In a democracy, doubts must always be resolved in favor of disclosure, particularly in a matter of such great public interest and controversy. Surely Congress has at least equal authority to decide what to do with the photographs. Moreover, the press may have the right to obtain and publish these highly relevant items of evidence as part of its duty to inform the public. Some media will surely challenge the president's decision, and if they do I hope they win. The great Supreme Court Justice Louis Brandeis taught us nearly a century ago that "sunlight is the best disinfectant." The remaining evidence of how Bin Laden was killed -- the photographs and the results of any forensic tests that may have been hastily performed -- should be exposed to the sunlight of publication. Only then will the virus of doubt be disinfected.

Demands for the photographic evidence are not only coming from one side of the political aisle or another, it is coming from both, with arguments against the release showing the same.

Side note: Polls are showing that the bounce in Obama's approval numbers directly following the news of bin Laden's death are already starting (One week, two days later) to head back down, despite the fact that historic bounces from major events averaged President's a 13 percent spike that should have lasted an average of 22 weeks.

Currently, 50% approve of the way Obama is handling his job as president while 39% disapprove. In a May 2 poll by the Pew Research Center and The Washington Post, 56% approved while 38% disapproved. Obama’s current job rating represents an improvement from early April, when 47% approved of his job performance and nearly as many (45%) disapproved.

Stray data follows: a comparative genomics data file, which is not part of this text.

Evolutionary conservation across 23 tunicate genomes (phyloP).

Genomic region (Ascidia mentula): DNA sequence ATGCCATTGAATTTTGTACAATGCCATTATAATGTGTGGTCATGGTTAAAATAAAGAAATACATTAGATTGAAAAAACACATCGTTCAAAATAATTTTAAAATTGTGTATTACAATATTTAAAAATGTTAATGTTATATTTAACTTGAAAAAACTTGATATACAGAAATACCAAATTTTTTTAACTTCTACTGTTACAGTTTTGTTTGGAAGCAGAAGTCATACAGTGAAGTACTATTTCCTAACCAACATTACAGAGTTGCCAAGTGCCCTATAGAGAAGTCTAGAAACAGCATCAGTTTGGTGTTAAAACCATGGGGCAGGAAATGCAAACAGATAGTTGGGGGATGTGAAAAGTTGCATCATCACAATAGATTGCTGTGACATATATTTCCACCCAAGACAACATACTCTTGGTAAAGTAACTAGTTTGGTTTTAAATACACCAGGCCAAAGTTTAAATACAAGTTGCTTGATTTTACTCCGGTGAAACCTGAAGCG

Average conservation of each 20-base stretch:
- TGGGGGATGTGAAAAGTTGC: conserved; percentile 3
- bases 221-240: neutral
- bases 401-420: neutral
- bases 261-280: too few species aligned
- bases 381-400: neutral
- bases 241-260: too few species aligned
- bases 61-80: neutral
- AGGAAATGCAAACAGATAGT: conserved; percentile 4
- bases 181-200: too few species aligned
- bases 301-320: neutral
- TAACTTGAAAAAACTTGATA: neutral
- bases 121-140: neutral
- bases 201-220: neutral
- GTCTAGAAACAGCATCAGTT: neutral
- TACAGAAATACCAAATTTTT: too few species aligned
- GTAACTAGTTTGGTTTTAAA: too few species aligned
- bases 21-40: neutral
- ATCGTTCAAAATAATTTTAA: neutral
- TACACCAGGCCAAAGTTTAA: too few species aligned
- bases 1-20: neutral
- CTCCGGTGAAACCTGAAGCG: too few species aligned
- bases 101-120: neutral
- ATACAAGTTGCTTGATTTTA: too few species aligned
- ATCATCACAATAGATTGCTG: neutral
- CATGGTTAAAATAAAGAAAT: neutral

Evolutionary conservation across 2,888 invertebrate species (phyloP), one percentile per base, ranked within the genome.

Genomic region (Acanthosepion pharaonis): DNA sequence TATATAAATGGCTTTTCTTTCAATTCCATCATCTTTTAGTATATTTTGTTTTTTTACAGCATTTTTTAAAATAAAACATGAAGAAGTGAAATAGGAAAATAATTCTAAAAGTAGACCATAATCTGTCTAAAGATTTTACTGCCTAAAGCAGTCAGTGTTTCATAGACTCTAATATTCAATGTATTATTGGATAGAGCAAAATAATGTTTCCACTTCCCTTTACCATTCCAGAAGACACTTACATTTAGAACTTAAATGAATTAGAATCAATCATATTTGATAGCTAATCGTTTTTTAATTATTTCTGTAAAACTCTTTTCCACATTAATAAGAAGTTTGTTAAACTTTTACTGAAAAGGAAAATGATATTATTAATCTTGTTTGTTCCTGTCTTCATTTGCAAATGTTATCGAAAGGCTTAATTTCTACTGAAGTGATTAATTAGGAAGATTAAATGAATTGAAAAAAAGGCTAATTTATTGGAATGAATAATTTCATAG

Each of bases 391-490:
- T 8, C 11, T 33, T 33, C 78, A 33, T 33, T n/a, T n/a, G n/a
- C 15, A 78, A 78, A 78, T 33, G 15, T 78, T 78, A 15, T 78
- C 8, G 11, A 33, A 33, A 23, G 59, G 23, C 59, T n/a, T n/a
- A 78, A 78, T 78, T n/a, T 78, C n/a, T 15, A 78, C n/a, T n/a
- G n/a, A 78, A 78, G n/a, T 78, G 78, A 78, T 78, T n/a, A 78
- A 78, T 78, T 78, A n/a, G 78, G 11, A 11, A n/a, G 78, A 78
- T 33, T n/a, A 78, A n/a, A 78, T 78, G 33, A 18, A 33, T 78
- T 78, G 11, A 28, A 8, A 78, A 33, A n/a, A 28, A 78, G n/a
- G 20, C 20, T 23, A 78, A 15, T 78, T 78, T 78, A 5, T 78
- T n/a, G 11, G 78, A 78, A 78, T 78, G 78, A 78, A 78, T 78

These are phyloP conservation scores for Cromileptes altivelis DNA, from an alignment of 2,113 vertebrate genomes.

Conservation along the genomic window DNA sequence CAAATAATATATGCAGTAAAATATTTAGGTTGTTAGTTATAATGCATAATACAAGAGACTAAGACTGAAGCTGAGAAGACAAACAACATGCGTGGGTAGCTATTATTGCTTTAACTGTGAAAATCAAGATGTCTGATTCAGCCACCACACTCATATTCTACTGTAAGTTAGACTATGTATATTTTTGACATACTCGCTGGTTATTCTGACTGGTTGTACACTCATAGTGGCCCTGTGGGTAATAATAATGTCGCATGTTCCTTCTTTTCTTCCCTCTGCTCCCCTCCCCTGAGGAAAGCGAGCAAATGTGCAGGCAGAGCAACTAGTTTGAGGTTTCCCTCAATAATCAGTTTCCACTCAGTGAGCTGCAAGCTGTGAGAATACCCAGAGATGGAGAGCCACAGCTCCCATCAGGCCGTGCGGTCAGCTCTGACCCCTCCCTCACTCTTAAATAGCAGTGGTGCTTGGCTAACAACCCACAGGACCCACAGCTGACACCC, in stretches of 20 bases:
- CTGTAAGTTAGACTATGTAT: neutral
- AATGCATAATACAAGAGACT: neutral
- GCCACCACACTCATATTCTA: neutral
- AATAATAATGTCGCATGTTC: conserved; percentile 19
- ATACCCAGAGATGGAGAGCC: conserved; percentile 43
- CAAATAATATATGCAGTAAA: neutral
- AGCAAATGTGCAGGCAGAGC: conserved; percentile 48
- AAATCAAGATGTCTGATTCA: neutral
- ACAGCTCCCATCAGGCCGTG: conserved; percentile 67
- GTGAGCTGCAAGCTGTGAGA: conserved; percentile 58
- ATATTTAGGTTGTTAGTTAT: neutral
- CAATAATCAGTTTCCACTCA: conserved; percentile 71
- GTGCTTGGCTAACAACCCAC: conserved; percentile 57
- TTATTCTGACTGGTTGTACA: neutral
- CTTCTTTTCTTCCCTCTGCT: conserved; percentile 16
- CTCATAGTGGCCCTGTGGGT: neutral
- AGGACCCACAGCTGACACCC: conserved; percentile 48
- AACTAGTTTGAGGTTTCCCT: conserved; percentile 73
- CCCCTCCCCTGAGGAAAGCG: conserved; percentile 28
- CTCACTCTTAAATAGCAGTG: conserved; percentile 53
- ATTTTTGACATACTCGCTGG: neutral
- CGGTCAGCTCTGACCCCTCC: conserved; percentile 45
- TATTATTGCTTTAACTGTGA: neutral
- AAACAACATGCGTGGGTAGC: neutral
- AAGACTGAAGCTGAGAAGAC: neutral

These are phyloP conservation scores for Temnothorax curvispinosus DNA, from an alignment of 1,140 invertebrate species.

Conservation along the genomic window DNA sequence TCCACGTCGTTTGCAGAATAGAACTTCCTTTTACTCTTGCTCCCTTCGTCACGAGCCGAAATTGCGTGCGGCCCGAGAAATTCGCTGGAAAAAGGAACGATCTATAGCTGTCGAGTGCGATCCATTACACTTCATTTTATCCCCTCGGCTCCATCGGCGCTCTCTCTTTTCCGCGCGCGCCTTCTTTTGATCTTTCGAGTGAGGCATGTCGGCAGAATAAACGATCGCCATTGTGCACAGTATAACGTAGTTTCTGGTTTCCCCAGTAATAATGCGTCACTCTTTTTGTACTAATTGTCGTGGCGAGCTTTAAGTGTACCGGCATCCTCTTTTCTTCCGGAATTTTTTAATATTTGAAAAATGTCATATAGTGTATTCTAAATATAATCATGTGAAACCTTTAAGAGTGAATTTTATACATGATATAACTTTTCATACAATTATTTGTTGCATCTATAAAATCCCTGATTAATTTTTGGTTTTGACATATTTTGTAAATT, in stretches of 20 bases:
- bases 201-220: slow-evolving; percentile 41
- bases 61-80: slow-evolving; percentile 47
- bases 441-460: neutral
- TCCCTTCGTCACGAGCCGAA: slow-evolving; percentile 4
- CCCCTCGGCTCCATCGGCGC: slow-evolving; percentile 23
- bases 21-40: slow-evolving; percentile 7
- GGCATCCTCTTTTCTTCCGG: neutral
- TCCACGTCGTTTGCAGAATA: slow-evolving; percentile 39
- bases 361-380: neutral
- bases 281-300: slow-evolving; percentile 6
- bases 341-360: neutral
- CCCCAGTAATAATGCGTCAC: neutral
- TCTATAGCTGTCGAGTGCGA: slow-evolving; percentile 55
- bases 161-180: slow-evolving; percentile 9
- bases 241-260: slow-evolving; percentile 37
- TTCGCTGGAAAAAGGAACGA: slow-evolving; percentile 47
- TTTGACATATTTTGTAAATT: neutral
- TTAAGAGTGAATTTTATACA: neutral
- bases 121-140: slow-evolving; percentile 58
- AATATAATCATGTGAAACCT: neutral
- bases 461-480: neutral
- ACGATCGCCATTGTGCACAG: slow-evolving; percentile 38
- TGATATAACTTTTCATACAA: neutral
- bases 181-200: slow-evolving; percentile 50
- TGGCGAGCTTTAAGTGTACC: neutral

That was Pew, if you look at the averages over at RCP that lists most of the polls conducted, then averages out approval disapproval, Obama is only at 51.6 percent approval just nine days after the initial announcement of bin Laden's death.

Is there any doubt in anyone other than obamabot's minds that the White House's ever changing stories, refusal to release visual closure to the public, Obama's arrogance in thinking he and he alone should decide what the public should and shouldn't be allowed to see and the bumbled handling of the whole aftermath by his administration, is one of the major reasons for his "bounce" to start dipping in less than 2 weeks as opposed to the averaged 22 weeks it was projected to last? (Another major reason being the economy)

If so, I have this bridge in Brooklyn I am looking to sell... email me, we will discuss a price.